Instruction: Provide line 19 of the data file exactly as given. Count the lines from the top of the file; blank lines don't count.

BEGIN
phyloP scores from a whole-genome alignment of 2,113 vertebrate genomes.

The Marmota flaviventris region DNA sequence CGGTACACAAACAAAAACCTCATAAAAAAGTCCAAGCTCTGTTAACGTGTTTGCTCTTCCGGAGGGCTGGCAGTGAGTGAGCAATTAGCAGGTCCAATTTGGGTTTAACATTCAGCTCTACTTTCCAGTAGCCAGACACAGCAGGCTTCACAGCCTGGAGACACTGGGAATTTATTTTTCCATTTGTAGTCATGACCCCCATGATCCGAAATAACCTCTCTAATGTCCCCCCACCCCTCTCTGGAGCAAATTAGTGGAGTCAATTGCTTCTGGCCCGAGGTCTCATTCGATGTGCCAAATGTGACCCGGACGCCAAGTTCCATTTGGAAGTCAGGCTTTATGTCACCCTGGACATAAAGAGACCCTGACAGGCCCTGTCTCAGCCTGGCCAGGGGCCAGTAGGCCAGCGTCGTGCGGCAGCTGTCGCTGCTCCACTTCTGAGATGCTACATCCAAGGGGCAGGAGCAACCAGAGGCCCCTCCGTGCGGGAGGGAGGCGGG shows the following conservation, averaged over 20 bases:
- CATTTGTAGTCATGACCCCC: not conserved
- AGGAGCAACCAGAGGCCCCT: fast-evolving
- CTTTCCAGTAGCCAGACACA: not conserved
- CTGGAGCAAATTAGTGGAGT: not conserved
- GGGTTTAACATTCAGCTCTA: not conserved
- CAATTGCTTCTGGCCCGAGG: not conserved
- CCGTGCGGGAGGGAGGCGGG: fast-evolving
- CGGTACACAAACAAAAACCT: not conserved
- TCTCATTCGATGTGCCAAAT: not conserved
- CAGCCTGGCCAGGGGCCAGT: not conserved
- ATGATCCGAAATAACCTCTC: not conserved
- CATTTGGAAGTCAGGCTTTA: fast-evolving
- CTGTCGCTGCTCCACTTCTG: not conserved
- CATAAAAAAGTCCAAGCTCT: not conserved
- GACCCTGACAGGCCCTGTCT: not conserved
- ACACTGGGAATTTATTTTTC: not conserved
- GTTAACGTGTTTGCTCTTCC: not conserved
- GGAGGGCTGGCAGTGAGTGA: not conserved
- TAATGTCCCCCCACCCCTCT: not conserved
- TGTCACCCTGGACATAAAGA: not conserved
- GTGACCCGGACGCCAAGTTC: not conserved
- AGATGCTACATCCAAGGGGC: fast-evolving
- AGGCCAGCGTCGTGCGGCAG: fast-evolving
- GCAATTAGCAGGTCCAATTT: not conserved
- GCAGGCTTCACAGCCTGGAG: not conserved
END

- GTTAACGTGTTTGCTCTTCC: not conserved